The aim of this study is to examine the rarely heard opinions of participants in alcohol educations – in this case, employees at three workplaces. What opinions were found in relation to the initiative, its content and effects, and what are the underlying notions from which these opinions derive?
The study material consisted of ten group interviews and questionnaire responses (n:298) with both fixed and open response alternatives. The data were analysed using thematic analysis and frequency tables.
The alcohol educations appear to be perceived as legitimate and relatively unproblematic. Most opinions focused on the basic approaches used in alcohol education programmes at a more general level; there should be no lecturing and no moralizing and the content and lecturer should be trustworthy. One important finding is that education programmes like these are perceived as being useful, but mostly for others. These opinions appeared to be associated with two overarching themes in particular: paternalism and beneficence.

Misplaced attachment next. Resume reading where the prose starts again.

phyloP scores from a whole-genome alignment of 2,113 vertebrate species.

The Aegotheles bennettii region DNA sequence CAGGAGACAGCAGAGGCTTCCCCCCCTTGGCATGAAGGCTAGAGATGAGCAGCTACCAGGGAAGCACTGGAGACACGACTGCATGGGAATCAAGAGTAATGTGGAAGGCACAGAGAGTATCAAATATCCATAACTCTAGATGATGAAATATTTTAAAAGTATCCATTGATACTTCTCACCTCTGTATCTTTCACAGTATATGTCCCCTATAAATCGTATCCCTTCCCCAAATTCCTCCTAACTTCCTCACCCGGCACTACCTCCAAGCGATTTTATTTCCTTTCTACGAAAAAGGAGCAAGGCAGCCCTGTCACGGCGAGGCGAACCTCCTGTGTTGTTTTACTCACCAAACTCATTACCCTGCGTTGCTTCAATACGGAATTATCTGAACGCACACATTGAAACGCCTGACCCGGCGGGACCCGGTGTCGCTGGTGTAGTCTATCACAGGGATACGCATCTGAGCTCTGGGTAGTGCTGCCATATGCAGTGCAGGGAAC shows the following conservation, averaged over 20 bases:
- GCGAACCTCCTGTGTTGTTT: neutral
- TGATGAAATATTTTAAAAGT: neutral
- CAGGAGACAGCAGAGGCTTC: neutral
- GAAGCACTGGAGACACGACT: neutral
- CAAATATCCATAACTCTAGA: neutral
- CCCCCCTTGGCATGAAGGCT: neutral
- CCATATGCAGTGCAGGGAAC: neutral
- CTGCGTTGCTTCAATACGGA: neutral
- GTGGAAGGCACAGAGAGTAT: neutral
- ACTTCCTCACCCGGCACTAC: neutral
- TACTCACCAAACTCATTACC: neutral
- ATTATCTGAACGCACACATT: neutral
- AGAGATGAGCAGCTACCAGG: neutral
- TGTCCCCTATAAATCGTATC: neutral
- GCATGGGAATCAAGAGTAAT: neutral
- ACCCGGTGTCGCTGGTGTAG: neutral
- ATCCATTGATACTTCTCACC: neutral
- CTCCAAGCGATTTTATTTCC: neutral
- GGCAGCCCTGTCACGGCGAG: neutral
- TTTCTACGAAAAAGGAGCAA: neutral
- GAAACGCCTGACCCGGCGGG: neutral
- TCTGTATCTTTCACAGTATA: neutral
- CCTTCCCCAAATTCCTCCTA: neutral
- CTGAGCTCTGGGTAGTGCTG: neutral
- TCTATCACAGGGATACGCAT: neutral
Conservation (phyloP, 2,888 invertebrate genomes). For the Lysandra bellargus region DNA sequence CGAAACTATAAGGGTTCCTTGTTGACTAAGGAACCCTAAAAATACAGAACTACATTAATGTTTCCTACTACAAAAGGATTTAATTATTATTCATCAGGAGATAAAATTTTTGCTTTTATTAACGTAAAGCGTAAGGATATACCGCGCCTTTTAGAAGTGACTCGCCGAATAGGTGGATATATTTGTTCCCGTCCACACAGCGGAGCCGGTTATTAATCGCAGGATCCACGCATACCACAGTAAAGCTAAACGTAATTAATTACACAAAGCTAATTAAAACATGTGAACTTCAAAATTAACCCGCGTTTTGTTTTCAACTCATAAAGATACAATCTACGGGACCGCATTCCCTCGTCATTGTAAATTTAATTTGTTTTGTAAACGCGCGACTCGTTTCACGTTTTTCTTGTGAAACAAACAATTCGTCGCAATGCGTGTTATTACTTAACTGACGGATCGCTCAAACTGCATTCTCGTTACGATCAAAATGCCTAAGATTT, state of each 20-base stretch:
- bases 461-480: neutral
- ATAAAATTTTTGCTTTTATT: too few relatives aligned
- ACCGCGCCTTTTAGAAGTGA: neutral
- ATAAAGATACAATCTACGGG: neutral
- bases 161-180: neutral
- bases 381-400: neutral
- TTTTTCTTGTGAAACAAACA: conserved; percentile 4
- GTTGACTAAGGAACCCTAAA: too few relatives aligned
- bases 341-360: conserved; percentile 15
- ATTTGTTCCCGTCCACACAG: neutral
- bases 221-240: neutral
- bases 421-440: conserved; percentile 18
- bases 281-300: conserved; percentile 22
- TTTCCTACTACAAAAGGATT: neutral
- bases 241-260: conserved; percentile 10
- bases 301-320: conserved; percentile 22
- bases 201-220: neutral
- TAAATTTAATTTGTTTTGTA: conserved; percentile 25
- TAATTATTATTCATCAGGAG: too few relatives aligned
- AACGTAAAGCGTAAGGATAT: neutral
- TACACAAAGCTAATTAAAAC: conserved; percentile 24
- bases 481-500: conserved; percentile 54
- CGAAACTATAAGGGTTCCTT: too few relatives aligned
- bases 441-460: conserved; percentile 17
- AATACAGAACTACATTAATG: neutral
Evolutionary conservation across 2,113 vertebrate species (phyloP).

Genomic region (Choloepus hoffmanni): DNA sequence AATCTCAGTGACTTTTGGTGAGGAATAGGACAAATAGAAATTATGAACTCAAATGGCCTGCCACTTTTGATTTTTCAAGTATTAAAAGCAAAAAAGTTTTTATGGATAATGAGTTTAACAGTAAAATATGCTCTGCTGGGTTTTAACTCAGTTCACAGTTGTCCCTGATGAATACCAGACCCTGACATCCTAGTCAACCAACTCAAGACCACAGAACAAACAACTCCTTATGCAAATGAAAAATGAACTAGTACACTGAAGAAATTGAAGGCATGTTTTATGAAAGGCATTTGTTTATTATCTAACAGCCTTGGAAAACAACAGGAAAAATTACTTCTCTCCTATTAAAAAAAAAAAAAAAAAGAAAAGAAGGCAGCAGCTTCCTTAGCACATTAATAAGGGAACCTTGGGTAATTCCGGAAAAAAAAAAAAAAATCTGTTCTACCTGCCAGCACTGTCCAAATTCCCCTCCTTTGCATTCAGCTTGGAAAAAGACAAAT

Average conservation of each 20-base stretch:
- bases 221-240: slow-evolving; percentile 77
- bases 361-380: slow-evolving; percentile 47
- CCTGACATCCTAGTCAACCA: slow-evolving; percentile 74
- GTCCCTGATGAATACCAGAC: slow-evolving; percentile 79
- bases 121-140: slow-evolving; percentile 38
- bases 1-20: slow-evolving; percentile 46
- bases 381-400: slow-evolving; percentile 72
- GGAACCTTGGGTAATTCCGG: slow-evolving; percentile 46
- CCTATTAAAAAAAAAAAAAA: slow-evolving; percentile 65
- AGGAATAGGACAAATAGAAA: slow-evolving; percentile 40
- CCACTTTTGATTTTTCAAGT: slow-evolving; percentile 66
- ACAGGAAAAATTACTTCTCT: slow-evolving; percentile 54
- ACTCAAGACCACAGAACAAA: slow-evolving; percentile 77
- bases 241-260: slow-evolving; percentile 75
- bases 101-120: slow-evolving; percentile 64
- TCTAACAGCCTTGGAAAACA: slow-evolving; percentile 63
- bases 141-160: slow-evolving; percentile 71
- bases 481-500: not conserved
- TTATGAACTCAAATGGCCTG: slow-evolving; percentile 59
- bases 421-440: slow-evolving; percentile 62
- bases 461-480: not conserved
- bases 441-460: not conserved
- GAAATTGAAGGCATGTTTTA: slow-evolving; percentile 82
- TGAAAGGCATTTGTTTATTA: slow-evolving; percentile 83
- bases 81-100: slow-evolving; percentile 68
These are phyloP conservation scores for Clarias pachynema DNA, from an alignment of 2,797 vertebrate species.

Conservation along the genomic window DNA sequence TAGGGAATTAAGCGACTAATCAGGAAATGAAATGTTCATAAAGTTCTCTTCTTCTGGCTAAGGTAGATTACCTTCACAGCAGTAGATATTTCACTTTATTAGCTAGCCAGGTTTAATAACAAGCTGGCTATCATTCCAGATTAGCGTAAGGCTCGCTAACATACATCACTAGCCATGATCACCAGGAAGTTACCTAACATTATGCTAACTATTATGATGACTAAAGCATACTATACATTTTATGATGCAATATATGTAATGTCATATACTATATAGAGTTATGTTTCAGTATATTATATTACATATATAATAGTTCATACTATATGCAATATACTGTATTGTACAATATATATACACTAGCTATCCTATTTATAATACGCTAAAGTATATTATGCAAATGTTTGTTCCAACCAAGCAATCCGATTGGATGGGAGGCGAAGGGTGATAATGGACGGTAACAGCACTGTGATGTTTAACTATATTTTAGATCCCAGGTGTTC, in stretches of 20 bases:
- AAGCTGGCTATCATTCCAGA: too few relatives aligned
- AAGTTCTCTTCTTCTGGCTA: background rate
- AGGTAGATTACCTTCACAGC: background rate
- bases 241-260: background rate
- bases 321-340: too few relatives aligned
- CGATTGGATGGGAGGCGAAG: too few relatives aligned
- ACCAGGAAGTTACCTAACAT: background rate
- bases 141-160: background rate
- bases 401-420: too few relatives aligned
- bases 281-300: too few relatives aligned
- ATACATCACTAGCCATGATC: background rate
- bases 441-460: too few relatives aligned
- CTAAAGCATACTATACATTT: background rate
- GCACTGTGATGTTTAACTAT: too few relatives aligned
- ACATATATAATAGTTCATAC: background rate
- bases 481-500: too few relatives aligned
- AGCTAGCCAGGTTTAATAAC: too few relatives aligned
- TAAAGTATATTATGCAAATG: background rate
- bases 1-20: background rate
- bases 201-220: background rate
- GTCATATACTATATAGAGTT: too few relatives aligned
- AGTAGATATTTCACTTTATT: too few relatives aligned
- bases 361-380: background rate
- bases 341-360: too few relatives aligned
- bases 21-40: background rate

The results of the study provide some idea of the value placed on education programmes of this kind from the perspective of the participants. Alcohol education programmes are perceived as being important and justified since they produce benefits for others, for those at risk. If the education programme is presented as being health promotive rather than risk reducing it is more likely to be perceived as relating to everyone, not only “the others”. The results may be of relevance for those planning and performing many types of health education programmes.
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